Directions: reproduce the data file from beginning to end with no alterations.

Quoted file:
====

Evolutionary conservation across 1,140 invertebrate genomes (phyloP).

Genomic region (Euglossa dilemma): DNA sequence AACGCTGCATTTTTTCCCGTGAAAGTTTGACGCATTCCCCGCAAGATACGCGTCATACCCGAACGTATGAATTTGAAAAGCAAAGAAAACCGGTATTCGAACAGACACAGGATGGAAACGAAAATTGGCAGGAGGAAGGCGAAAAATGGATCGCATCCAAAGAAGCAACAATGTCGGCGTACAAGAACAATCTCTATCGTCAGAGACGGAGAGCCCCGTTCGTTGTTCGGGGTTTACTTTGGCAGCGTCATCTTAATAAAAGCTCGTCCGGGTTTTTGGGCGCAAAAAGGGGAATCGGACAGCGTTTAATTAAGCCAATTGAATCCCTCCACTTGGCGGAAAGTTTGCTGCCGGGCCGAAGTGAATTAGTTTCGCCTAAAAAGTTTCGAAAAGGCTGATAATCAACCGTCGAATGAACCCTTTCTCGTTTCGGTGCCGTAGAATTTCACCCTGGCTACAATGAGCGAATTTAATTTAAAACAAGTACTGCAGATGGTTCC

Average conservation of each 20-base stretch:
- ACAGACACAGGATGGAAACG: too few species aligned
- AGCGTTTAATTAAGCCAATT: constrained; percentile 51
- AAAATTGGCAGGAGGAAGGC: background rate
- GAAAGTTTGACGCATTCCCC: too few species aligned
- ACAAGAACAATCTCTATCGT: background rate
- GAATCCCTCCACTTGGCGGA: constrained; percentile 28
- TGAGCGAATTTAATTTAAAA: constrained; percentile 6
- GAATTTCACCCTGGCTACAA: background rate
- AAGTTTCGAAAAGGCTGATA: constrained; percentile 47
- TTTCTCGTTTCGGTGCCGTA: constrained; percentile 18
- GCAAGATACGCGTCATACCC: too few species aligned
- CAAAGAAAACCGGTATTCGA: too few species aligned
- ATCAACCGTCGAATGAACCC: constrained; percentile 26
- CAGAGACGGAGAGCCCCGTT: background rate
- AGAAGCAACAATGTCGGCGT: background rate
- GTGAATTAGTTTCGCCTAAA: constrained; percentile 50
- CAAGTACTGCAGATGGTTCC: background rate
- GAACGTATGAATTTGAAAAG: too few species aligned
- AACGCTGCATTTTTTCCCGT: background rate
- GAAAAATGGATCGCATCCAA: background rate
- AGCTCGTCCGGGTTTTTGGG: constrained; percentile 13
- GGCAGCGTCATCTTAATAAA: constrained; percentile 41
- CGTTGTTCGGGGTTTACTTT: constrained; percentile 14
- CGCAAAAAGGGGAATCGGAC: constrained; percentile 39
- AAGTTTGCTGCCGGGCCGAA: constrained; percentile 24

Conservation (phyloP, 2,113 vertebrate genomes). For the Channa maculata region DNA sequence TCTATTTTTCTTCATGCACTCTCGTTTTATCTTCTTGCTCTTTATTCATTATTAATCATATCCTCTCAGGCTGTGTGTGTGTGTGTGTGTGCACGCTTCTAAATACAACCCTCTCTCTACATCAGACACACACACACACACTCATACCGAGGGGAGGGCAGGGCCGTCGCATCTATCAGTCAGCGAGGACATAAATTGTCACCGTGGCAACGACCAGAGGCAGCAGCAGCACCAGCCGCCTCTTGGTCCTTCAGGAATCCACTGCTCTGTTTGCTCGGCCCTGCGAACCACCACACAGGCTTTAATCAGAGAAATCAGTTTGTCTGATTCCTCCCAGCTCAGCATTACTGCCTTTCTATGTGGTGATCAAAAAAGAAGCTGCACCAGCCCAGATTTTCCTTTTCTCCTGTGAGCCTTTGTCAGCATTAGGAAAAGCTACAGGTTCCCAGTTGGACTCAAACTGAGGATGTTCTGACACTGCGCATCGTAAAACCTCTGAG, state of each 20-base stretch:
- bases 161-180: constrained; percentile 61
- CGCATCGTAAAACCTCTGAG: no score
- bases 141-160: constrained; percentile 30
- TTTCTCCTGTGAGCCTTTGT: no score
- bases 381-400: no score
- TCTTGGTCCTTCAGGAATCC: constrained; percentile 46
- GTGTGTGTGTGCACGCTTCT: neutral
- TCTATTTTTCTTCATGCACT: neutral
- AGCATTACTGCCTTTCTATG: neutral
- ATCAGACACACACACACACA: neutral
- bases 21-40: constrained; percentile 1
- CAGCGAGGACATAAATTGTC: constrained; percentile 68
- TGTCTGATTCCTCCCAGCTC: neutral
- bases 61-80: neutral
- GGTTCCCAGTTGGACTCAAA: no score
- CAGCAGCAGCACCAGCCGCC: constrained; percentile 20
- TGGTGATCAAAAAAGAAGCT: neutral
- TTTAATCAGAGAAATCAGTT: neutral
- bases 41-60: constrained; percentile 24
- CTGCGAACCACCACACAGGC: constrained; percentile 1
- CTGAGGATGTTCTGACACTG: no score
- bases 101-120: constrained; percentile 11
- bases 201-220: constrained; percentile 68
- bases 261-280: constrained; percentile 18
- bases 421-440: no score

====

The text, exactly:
Evolutionary conservation across 1,140 invertebrate genomes (phyloP).

Genomic region (Euglossa dilemma): DNA sequence AACGCTGCATTTTTTCCCGTGAAAGTTTGACGCATTCCCCGCAAGATACGCGTCATACCCGAACGTATGAATTTGAAAAGCAAAGAAAACCGGTATTCGAACAGACACAGGATGGAAACGAAAATTGGCAGGAGGAAGGCGAAAAATGGATCGCATCCAAAGAAGCAACAATGTCGGCGTACAAGAACAATCTCTATCGTCAGAGACGGAGAGCCCCGTTCGTTGTTCGGGGTTTACTTTGGCAGCGTCATCTTAATAAAAGCTCGTCCGGGTTTTTGGGCGCAAAAAGGGGAATCGGACAGCGTTTAATTAAGCCAATTGAATCCCTCCACTTGGCGGAAAGTTTGCTGCCGGGCCGAAGTGAATTAGTTTCGCCTAAAAAGTTTCGAAAAGGCTGATAATCAACCGTCGAATGAACCCTTTCTCGTTTCGGTGCCGTAGAATTTCACCCTGGCTACAATGAGCGAATTTAATTTAAAACAAGTACTGCAGATGGTTCC

Average conservation of each 20-base stretch:
- ACAGACACAGGATGGAAACG: too few species aligned
- AGCGTTTAATTAAGCCAATT: constrained; percentile 51
- AAAATTGGCAGGAGGAAGGC: background rate
- GAAAGTTTGACGCATTCCCC: too few species aligned
- ACAAGAACAATCTCTATCGT: background rate
- GAATCCCTCCACTTGGCGGA: constrained; percentile 28
- TGAGCGAATTTAATTTAAAA: constrained; percentile 6
- GAATTTCACCCTGGCTACAA: background rate
- AAGTTTCGAAAAGGCTGATA: constrained; percentile 47
- TTTCTCGTTTCGGTGCCGTA: constrained; percentile 18
- GCAAGATACGCGTCATACCC: too few species aligned
- CAAAGAAAACCGGTATTCGA: too few species aligned
- ATCAACCGTCGAATGAACCC: constrained; percentile 26
- CAGAGACGGAGAGCCCCGTT: background rate
- AGAAGCAACAATGTCGGCGT: background rate
- GTGAATTAGTTTCGCCTAAA: constrained; percentile 50
- CAAGTACTGCAGATGGTTCC: background rate
- GAACGTATGAATTTGAAAAG: too few species aligned
- AACGCTGCATTTTTTCCCGT: background rate
- GAAAAATGGATCGCATCCAA: background rate
- AGCTCGTCCGGGTTTTTGGG: constrained; percentile 13
- GGCAGCGTCATCTTAATAAA: constrained; percentile 41
- CGTTGTTCGGGGTTTACTTT: constrained; percentile 14
- CGCAAAAAGGGGAATCGGAC: constrained; percentile 39
- AAGTTTGCTGCCGGGCCGAA: constrained; percentile 24

Conservation (phyloP, 2,113 vertebrate genomes). For the Channa maculata region DNA sequence TCTATTTTTCTTCATGCACTCTCGTTTTATCTTCTTGCTCTTTATTCATTATTAATCATATCCTCTCAGGCTGTGTGTGTGTGTGTGTGTGCACGCTTCTAAATACAACCCTCTCTCTACATCAGACACACACACACACACTCATACCGAGGGGAGGGCAGGGCCGTCGCATCTATCAGTCAGCGAGGACATAAATTGTCACCGTGGCAACGACCAGAGGCAGCAGCAGCACCAGCCGCCTCTTGGTCCTTCAGGAATCCACTGCTCTGTTTGCTCGGCCCTGCGAACCACCACACAGGCTTTAATCAGAGAAATCAGTTTGTCTGATTCCTCCCAGCTCAGCATTACTGCCTTTCTATGTGGTGATCAAAAAAGAAGCTGCACCAGCCCAGATTTTCCTTTTCTCCTGTGAGCCTTTGTCAGCATTAGGAAAAGCTACAGGTTCCCAGTTGGACTCAAACTGAGGATGTTCTGACACTGCGCATCGTAAAACCTCTGAG, state of each 20-base stretch:
- bases 161-180: constrained; percentile 61
- CGCATCGTAAAACCTCTGAG: no score
- bases 141-160: constrained; percentile 30
- TTTCTCCTGTGAGCCTTTGT: no score
- bases 381-400: no score
- TCTTGGTCCTTCAGGAATCC: constrained; percentile 46
- GTGTGTGTGTGCACGCTTCT: neutral
- TCTATTTTTCTTCATGCACT: neutral
- AGCATTACTGCCTTTCTATG: neutral
- ATCAGACACACACACACACA: neutral
- bases 21-40: constrained; percentile 1
- CAGCGAGGACATAAATTGTC: constrained; percentile 68
- TGTCTGATTCCTCCCAGCTC: neutral
- bases 61-80: neutral
- GGTTCCCAGTTGGACTCAAA: no score
- CAGCAGCAGCACCAGCCGCC: constrained; percentile 20
- TGGTGATCAAAAAAGAAGCT: neutral
- TTTAATCAGAGAAATCAGTT: neutral
- bases 41-60: constrained; percentile 24
- CTGCGAACCACCACACAGGC: constrained; percentile 1
- CTGAGGATGTTCTGACACTG: no score
- bases 101-120: constrained; percentile 11
- bases 201-220: constrained; percentile 68
- bases 261-280: constrained; percentile 18
- bases 421-440: no score